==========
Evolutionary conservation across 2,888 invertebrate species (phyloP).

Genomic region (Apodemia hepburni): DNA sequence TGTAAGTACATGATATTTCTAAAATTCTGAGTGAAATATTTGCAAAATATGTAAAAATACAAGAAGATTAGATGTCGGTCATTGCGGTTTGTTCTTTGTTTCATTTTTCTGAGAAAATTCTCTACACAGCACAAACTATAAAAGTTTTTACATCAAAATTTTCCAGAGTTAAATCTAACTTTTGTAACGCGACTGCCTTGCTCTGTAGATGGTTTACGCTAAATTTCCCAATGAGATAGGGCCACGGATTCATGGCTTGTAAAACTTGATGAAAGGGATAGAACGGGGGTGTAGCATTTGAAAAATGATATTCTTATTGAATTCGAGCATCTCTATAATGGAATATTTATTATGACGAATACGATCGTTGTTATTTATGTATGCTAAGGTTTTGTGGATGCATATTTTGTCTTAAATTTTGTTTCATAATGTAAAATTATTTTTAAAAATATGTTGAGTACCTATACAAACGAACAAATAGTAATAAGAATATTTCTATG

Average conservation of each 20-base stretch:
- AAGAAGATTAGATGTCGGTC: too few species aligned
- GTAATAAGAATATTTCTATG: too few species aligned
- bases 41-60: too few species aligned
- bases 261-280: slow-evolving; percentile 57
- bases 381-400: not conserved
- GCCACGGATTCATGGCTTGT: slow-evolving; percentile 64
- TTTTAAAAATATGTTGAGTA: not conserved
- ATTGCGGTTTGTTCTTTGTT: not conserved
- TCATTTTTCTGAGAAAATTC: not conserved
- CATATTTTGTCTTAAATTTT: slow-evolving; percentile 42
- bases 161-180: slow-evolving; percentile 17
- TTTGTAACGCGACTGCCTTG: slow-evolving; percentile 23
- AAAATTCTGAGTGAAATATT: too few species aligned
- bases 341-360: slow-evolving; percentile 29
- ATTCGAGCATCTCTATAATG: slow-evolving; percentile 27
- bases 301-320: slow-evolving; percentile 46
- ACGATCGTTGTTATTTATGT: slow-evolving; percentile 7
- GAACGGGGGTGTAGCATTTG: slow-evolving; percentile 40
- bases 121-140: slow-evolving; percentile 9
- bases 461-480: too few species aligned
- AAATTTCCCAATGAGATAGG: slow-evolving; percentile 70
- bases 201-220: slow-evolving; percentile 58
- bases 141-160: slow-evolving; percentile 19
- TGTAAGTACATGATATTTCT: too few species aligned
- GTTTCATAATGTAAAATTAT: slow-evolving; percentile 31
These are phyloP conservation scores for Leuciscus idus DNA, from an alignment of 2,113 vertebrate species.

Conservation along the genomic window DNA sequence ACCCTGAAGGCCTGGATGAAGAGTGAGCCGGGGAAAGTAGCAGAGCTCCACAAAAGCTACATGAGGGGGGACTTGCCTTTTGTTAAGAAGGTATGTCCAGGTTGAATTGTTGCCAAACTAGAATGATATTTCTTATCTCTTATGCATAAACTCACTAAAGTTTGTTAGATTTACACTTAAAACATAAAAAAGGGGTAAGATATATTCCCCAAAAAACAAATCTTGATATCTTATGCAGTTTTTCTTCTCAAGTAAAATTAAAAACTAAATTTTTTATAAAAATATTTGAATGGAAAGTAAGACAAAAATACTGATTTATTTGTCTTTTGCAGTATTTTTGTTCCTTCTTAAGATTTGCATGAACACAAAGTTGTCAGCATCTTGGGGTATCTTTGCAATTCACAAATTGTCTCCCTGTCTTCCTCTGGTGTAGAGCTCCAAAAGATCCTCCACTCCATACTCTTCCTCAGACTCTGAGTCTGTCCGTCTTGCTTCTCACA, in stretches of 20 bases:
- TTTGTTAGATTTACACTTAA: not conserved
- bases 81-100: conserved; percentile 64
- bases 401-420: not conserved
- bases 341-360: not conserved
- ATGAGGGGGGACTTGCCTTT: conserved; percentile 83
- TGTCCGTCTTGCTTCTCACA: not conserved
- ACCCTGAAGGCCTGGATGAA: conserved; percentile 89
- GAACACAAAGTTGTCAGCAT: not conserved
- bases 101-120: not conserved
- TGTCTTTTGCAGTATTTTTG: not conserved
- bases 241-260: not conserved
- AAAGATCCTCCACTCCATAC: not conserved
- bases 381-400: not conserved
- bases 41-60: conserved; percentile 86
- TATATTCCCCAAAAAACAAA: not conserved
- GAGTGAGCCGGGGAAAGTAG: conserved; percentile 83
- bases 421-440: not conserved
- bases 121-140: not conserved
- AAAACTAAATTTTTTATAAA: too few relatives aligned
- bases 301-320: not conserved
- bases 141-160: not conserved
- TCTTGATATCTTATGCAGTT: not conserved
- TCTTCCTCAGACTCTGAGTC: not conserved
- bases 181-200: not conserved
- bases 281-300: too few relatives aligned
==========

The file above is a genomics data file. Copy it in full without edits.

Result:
Evolutionary conservation across 2,888 invertebrate species (phyloP).

Genomic region (Apodemia hepburni): DNA sequence TGTAAGTACATGATATTTCTAAAATTCTGAGTGAAATATTTGCAAAATATGTAAAAATACAAGAAGATTAGATGTCGGTCATTGCGGTTTGTTCTTTGTTTCATTTTTCTGAGAAAATTCTCTACACAGCACAAACTATAAAAGTTTTTACATCAAAATTTTCCAGAGTTAAATCTAACTTTTGTAACGCGACTGCCTTGCTCTGTAGATGGTTTACGCTAAATTTCCCAATGAGATAGGGCCACGGATTCATGGCTTGTAAAACTTGATGAAAGGGATAGAACGGGGGTGTAGCATTTGAAAAATGATATTCTTATTGAATTCGAGCATCTCTATAATGGAATATTTATTATGACGAATACGATCGTTGTTATTTATGTATGCTAAGGTTTTGTGGATGCATATTTTGTCTTAAATTTTGTTTCATAATGTAAAATTATTTTTAAAAATATGTTGAGTACCTATACAAACGAACAAATAGTAATAAGAATATTTCTATG

Average conservation of each 20-base stretch:
- AAGAAGATTAGATGTCGGTC: too few species aligned
- GTAATAAGAATATTTCTATG: too few species aligned
- bases 41-60: too few species aligned
- bases 261-280: slow-evolving; percentile 57
- bases 381-400: not conserved
- GCCACGGATTCATGGCTTGT: slow-evolving; percentile 64
- TTTTAAAAATATGTTGAGTA: not conserved
- ATTGCGGTTTGTTCTTTGTT: not conserved
- TCATTTTTCTGAGAAAATTC: not conserved
- CATATTTTGTCTTAAATTTT: slow-evolving; percentile 42
- bases 161-180: slow-evolving; percentile 17
- TTTGTAACGCGACTGCCTTG: slow-evolving; percentile 23
- AAAATTCTGAGTGAAATATT: too few species aligned
- bases 341-360: slow-evolving; percentile 29
- ATTCGAGCATCTCTATAATG: slow-evolving; percentile 27
- bases 301-320: slow-evolving; percentile 46
- ACGATCGTTGTTATTTATGT: slow-evolving; percentile 7
- GAACGGGGGTGTAGCATTTG: slow-evolving; percentile 40
- bases 121-140: slow-evolving; percentile 9
- bases 461-480: too few species aligned
- AAATTTCCCAATGAGATAGG: slow-evolving; percentile 70
- bases 201-220: slow-evolving; percentile 58
- bases 141-160: slow-evolving; percentile 19
- TGTAAGTACATGATATTTCT: too few species aligned
- GTTTCATAATGTAAAATTAT: slow-evolving; percentile 31
These are phyloP conservation scores for Leuciscus idus DNA, from an alignment of 2,113 vertebrate species.

Conservation along the genomic window DNA sequence ACCCTGAAGGCCTGGATGAAGAGTGAGCCGGGGAAAGTAGCAGAGCTCCACAAAAGCTACATGAGGGGGGACTTGCCTTTTGTTAAGAAGGTATGTCCAGGTTGAATTGTTGCCAAACTAGAATGATATTTCTTATCTCTTATGCATAAACTCACTAAAGTTTGTTAGATTTACACTTAAAACATAAAAAAGGGGTAAGATATATTCCCCAAAAAACAAATCTTGATATCTTATGCAGTTTTTCTTCTCAAGTAAAATTAAAAACTAAATTTTTTATAAAAATATTTGAATGGAAAGTAAGACAAAAATACTGATTTATTTGTCTTTTGCAGTATTTTTGTTCCTTCTTAAGATTTGCATGAACACAAAGTTGTCAGCATCTTGGGGTATCTTTGCAATTCACAAATTGTCTCCCTGTCTTCCTCTGGTGTAGAGCTCCAAAAGATCCTCCACTCCATACTCTTCCTCAGACTCTGAGTCTGTCCGTCTTGCTTCTCACA, in stretches of 20 bases:
- TTTGTTAGATTTACACTTAA: not conserved
- bases 81-100: conserved; percentile 64
- bases 401-420: not conserved
- bases 341-360: not conserved
- ATGAGGGGGGACTTGCCTTT: conserved; percentile 83
- TGTCCGTCTTGCTTCTCACA: not conserved
- ACCCTGAAGGCCTGGATGAA: conserved; percentile 89
- GAACACAAAGTTGTCAGCAT: not conserved
- bases 101-120: not conserved
- TGTCTTTTGCAGTATTTTTG: not conserved
- bases 241-260: not conserved
- AAAGATCCTCCACTCCATAC: not conserved
- bases 381-400: not conserved
- bases 41-60: conserved; percentile 86
- TATATTCCCCAAAAAACAAA: not conserved
- GAGTGAGCCGGGGAAAGTAG: conserved; percentile 83
- bases 421-440: not conserved
- bases 121-140: not conserved
- AAAACTAAATTTTTTATAAA: too few relatives aligned
- bases 301-320: not conserved
- bases 141-160: not conserved
- TCTTGATATCTTATGCAGTT: not conserved
- TCTTCCTCAGACTCTGAGTC: not conserved
- bases 181-200: not conserved
- bases 281-300: too few relatives aligned